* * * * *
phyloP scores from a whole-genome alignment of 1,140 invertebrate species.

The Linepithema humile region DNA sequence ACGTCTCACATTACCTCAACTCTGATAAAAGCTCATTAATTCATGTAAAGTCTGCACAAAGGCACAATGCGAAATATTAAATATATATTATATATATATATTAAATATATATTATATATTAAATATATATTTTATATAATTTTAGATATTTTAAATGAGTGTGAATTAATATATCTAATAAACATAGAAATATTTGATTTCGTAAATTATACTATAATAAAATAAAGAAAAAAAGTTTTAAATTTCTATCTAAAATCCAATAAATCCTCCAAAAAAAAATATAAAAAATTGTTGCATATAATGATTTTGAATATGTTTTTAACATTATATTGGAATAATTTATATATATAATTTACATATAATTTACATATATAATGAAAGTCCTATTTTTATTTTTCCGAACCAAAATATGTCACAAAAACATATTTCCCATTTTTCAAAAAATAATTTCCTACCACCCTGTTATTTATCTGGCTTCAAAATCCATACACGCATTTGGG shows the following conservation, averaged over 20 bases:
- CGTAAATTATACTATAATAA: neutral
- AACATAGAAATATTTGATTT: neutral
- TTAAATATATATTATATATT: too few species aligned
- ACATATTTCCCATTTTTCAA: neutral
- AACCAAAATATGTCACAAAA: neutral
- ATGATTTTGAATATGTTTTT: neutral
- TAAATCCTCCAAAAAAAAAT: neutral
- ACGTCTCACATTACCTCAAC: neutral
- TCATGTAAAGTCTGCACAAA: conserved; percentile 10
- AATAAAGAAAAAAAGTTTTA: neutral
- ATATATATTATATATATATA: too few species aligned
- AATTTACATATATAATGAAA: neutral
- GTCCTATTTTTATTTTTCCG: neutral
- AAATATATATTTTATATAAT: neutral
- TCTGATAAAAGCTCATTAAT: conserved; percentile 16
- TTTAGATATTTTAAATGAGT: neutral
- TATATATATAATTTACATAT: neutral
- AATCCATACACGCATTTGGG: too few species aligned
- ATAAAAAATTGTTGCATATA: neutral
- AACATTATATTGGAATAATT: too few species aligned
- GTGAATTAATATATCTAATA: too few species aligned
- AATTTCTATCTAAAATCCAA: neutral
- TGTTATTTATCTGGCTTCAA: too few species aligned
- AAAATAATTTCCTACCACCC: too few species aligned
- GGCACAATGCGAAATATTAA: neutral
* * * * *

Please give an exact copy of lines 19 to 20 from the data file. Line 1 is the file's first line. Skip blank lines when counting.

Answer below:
- TATATATATAATTTACATAT: neutral
- AATCCATACACGCATTTGGG: too few species aligned